The Asian Games 2022, scheduled to be held in Hangzhou, China in September this year has been postponed by the Organizing Committee on Friday citing an increased number of COVID-19 cases in the country.

While some sportspersons and federations are able to spot potential silver linings, for the most part, India's athletes will have to adapt not only to the disruption in the schedule but also the uncertainty of planning for the Games in an Olympic qualification year.

Was this expected?

Over the last few weeks, there had been doubts over the viability of conducting the games in September. The host city of Hangzhou is less than 200km away from Shanghai, which is currently fighting a major COVID-19 outbreak and has strict restrictions in place, including a weeks-long lockdown. However, the fact that China had successfully conducted the Winter Olympics in the middle of the worldwide pandemic had led many federation officials to believe the Continental Games too would be held on schedule.

“The postponement has come as a surprise,” says Narinder Batra, the head of the Indian Olympic Association and a member of the advisory committee of the Olympic Council of Asia (OCA).

“In our communication with the Organising Committee just 10-15 days ago, we were told that the Games would be happening on schedule,” he says.

What are the new dates?

The organising committee has issued a statement that the new dates for the Asian Games will be announced shortly.

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However it is believed that the Games will likely be held next year “From what I know from the Olympic Council of Asia, the Games have been postponed by exactly a year,” says Batra.

Why does the postponement of the Asian Games affect athletes?

India's athletes start their preparation for major tournaments like the Asian Games well in advance.

“Every athlete needs to know exactly what they are preparing for. We had already planned out our schedule for this year a long time back. After the Asian Games a number of our athletes were to move into weight categories which would be part of the Olympic program,” says Vijay Sharma, chief coach of the Indian weightlifting team.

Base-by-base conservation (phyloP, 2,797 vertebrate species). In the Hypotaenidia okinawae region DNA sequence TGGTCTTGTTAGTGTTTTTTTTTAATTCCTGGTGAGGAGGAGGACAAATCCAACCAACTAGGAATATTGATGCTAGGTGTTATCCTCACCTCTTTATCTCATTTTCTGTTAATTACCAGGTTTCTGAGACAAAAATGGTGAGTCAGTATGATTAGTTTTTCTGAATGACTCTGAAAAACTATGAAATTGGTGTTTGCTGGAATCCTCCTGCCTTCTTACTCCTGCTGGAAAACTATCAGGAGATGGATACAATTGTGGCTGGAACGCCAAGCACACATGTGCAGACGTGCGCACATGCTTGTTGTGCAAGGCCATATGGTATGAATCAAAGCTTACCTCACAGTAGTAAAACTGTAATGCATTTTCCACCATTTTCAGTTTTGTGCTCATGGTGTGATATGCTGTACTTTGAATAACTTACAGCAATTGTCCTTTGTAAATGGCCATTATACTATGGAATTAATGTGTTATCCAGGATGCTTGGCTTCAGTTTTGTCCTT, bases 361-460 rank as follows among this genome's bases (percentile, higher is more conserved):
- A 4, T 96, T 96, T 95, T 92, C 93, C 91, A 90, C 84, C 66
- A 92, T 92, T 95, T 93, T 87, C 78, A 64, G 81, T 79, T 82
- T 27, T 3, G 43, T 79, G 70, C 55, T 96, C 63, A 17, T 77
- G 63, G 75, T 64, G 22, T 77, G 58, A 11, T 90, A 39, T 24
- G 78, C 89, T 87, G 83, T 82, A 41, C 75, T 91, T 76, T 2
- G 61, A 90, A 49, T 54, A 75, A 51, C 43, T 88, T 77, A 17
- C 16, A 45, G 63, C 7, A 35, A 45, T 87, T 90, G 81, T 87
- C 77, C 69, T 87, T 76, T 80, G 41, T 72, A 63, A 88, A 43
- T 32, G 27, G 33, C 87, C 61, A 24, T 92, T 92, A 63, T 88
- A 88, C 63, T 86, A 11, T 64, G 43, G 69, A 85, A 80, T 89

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“The fact that the Asian Games have been postponed means that we have to make a new plan for the next year as well. But until we know exactly when the Games will be held, we can't really start making a program,” says Sharma.

Who would this affect?

The postponement of the Games will immediately impact sports in which the Asiad is the most high profile tournament this year or which – as is the case with hockey -- will serve as qualification events for the Paris Olympics.

With archery and shooting not a part of the Commonwealth Games, athletes in the two sports will be without a major multi-game competition following the Tokyo Olympics.

“There are many athletes who are reaching the end of their careers who will be looking to sign off at the Asian Games. Jinson Johnson and Swapna Hembram (gold medalists at the 2018 Asian Games) will find it hard to push themselves for an additional season,” admits Adille Sumariwalla, the president of the Athletics Federation of India.

Who could potentially benefit?

While some athletes towards the end of their career will have to find the motivation to extend their career by a year, for others the postponement will provide some breathing room in an otherwise crowded season.

“We have three big competitions this year – the World Championships (July), the Commonwealth Games (July-August) and the Asian Games (September). There was almost no rest for our athletes between these events. With the Asian Games postponed, our athletes won't have to peak three times,” says Sumariwalla. Other federations like the E-Sports Federation of India have said they would now have more time to prepare for the Games.

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Another sport to benefit could be the Indian hockey team. Previously, with the Asian Games serving as a qualification event for the Paris Olympics, the Federation had planned to send a second string squad for the Commonwealth Games. “One of the difficulties in sending a full strength team to the Commonwealth Games was the fact that our priority had been the Asian Games. Now that's not the case and I don't see anything holding us back from sending a strong team for the Commonwealth Games,” says Batra the former head of Hockey India.

Where could things be complicated?

The postponement of the Games by a year will be further complicated by the fact that 2023 is an Olympic qualification year.

“A lot will depend on when the Games will be held next year,” says Santiago Nieva, high-performance director of the Indian boxing team.

“If the games had been postponed by a few months it would have been beneficial since that would give us enough time to prepare after the Commonwealth Games. However, if it's postponed by a year, it will likely be held in the middle of the Olympic qualification cycle,” says Nieva.

According to Nieva, the International Boxing Federation (IBA) has announced that qualification for the 2024 Olympics will be ensured through multiple competitions in 2023.

“We need to know exactly how the Asian Games will fit into those plans,” says Nieva. The same thoughts are shared by the Wrestling Federation too. Should the Games have been held on schedule this year, the WFI was planning to send a second string team for the World Championships which were to be conducted almost simultaneously. Should the two events clash next year, priorities will be different. “The 2023 World Championships is a qualification event for the Paris Games. If the postponed Asian Games is held at the same time as the Worlds, our first choice team will go to the World Championships only,” says Vinod Tomar, secretary of the Wrestling Federation of India.